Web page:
As the school year winds down and families gear up for summer, many parents or grandparents are looking for ideas to get their kids or grandkids away from screens and opting outside. In his best-selling book Last Child in the Woods, author Richard Louv coined the term “nature-deficit disorder,” a condition that is becoming more prevalent in homes as children spend less time outside and more time in front of screens.
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In 2010, the Kaiser Foundation found that kids were watching an average of 4 hours and 29 minutes of television a day. The study also reported that kids were spending around 1 and a half hours a day on the computer and a little over an 1 hour a day playing video games. Meanwhile, kids are a lot less likely to get outside.
So what’s a parent or grandparent to do? Taking the kids camping is a great way to start! Camping and RVing provides the perfect launching point to get the whole family out hiking, geocaching, biking, exploring, and more. But not all kids will be enthused with all this outdoor-togetherness. Which is where the fun and motivating Kids in Parks program comes in.
According to the Kids in Parks TRACK Trails website, “TRACK Trails include hiking trails, biking trails, geocaching trails, paddling trails, nature trail disc golf courses, and even adventures you can do in your own back yard! In addition to getting prizes in the mail, you can TRACK your adventures in your own online nature journal and see how many trails you’ve visited, how many miles you’ve hiked, and more.”
Although the Kids in Parks program is currently only offered in nine states (plus D.C.), it has continued to expand since it started in 2009. A few of the trail programs are located in or near national parks and sites, so before your next camping adventure it would be worth checking the available locations to see if any line up with your itinerary.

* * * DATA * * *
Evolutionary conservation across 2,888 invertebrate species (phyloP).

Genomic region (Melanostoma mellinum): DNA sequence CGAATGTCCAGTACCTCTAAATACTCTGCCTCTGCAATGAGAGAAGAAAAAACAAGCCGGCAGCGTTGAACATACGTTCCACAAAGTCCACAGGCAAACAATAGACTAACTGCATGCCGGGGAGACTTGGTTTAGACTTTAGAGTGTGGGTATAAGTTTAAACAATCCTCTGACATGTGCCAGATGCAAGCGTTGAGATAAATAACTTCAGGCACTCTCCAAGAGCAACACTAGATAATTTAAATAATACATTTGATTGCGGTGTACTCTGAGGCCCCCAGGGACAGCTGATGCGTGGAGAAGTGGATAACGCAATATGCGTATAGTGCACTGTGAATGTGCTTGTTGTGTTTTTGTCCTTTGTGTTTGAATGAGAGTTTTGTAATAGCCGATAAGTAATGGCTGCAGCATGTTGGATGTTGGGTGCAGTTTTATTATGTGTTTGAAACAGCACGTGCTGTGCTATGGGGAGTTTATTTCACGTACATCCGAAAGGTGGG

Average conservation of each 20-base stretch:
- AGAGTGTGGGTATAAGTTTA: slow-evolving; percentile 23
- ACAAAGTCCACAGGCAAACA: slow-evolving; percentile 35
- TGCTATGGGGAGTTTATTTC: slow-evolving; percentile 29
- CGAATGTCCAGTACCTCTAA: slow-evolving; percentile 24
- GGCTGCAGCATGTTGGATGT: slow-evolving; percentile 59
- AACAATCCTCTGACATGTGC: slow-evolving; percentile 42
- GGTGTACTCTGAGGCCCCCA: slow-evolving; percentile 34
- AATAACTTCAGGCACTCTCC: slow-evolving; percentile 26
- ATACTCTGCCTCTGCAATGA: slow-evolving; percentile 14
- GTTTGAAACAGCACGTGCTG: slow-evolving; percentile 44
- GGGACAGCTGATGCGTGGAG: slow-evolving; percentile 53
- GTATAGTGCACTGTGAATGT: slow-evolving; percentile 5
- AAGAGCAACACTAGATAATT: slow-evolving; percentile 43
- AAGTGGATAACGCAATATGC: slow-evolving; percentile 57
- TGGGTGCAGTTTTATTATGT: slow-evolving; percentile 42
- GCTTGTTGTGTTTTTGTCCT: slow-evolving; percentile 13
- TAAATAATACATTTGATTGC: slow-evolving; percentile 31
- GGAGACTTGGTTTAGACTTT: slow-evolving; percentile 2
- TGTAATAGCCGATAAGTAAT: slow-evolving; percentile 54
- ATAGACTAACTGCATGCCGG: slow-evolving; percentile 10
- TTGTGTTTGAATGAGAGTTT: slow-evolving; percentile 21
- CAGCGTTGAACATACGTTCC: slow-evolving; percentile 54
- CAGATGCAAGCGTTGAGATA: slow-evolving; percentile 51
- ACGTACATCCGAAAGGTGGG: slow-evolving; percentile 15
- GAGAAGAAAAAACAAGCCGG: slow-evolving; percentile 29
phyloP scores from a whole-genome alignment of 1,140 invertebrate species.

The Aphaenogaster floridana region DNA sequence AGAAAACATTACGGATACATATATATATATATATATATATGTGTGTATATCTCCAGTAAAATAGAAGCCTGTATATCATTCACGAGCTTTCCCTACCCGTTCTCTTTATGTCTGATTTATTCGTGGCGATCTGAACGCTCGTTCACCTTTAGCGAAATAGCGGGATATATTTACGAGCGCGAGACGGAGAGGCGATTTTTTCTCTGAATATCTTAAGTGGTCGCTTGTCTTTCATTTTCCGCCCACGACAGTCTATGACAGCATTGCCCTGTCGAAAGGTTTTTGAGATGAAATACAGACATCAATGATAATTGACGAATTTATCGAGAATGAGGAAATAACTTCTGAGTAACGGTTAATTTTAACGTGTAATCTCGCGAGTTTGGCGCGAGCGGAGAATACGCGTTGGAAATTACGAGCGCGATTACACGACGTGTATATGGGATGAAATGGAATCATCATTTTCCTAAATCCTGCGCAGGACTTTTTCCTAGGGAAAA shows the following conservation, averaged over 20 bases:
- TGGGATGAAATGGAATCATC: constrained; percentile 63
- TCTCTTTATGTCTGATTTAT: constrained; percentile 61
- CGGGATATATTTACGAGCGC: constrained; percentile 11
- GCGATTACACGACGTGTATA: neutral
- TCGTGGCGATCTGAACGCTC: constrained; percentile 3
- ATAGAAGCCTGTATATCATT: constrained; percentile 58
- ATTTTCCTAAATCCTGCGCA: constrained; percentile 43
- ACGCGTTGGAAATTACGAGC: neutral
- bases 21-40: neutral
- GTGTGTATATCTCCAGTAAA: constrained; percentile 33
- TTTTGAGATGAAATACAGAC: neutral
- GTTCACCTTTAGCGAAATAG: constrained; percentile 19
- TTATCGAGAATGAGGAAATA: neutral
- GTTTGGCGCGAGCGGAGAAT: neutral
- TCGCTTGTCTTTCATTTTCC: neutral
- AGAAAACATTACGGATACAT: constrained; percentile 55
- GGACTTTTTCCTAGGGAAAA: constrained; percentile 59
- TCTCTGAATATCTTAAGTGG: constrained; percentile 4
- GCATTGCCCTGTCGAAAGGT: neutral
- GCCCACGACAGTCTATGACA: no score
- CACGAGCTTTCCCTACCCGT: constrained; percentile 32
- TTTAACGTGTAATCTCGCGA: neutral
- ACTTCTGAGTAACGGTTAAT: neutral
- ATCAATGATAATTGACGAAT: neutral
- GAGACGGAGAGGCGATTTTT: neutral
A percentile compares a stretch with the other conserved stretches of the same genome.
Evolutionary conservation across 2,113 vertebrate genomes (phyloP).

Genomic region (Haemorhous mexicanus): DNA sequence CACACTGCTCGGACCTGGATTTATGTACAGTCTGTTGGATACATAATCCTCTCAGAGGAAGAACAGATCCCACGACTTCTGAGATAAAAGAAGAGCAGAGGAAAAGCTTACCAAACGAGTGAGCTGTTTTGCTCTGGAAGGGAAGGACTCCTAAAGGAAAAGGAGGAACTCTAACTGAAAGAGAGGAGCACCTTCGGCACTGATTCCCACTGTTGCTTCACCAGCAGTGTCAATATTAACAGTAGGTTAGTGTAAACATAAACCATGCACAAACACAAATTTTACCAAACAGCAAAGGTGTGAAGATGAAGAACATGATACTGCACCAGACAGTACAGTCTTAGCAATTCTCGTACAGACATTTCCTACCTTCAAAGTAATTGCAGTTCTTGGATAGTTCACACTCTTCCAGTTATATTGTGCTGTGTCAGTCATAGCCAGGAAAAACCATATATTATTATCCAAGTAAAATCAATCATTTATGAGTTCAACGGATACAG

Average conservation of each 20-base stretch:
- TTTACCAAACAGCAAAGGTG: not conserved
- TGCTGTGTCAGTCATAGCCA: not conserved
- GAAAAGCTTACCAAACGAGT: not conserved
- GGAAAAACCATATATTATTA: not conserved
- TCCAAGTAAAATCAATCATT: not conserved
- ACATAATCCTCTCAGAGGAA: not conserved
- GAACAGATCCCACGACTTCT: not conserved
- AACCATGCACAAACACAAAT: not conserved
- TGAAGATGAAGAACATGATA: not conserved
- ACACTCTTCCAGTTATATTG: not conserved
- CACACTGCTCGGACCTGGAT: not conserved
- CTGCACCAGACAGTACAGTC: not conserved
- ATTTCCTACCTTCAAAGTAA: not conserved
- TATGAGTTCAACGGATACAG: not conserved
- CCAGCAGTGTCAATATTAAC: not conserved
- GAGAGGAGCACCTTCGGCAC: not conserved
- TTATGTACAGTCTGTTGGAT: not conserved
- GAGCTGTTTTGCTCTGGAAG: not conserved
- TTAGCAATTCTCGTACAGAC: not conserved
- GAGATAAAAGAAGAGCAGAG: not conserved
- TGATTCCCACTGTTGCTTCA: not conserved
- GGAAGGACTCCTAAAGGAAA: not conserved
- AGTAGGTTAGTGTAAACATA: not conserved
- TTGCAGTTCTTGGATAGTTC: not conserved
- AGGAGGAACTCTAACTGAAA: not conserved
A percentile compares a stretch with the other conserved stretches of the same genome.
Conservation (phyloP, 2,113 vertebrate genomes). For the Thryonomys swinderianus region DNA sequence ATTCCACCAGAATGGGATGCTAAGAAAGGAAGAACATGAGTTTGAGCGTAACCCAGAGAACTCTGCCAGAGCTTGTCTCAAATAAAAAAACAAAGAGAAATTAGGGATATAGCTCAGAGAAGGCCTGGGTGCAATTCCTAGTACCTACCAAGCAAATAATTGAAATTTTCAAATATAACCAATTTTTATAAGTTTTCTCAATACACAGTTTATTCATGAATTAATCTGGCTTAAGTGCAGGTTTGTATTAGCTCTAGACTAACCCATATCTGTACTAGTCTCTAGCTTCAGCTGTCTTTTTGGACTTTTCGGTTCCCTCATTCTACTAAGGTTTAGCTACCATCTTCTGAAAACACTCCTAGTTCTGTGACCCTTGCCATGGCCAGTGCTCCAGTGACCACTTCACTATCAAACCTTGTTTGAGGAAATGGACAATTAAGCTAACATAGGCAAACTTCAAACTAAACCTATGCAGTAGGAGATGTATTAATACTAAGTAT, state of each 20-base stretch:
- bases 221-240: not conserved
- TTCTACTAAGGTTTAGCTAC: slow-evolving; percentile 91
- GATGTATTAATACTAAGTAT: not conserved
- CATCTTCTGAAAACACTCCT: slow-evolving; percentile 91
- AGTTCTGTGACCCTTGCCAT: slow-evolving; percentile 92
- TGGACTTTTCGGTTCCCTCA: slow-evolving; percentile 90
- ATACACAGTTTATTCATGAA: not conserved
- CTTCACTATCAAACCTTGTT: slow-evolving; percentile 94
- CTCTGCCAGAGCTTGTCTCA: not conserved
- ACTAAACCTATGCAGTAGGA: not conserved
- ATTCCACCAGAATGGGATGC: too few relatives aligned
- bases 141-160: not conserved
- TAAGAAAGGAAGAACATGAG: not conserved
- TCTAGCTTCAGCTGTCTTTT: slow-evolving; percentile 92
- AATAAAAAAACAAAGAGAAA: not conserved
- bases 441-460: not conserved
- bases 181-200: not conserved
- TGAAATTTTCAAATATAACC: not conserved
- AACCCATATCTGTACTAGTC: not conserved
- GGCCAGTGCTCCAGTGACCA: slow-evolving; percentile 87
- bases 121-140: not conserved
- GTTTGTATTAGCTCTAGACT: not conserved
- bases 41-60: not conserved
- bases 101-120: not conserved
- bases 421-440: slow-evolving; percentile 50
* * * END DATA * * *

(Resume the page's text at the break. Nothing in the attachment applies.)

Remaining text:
Additionally, the program has expanded to provide an opportunity for kids all over the U.S. to participate even if they don’t live near one of the current locations. Kids in Parks created two take-home components–the TRACK Rx and Backyard Adventures–which parents can download and print for their kids to complete anywhere.
We discovered the Kids in Parks program while camping at the Lake Thompson Recreation Area, in De Smet, S.D. This park site offered a kid-friendly hiking trail where the kiddos could work on four different TRACK Trail adventures related to bugs, birds, trees, and nature. The activities are similar to what we’ve completed through the National Park Service’s Junior Ranger program.
After completing the four adventures over the two days we were visiting, we headed over to the Kids in Parks website to log the adventures for each child. The program awards the kids prizes based on how many adventures they complete. (Fair warning: The website asks you quite a few questions when logging each child’s adventure, so that was a bit time-consuming.)
We were so impressed, however, to get home from our trip and discover the first set of prizes had already arrived! In addition to an award certificate, the kids each earned a Kids in Parks patch, nature journal, and site specific stickers to go in their journals.
The kids had so much fun participating in this program that we hope to be able to log some more adventures on a future camping trip. We will also be watching to see if they expand this program to more states. I’d love to see our home state of Pennsylvania add some locations!
This is one simple thing we will be doing to get our kids spending even more time outside this camping season. What about you: What things do you do to get your kids opting outside?
For more programs aimed at helping kids get outdoors more, check out the following links:
- National Wildlife Federation
- Ranger Rick’s Geocache Trails
- Children & Nature Network
- The Nature Conservancy
- Last Child in the Woods
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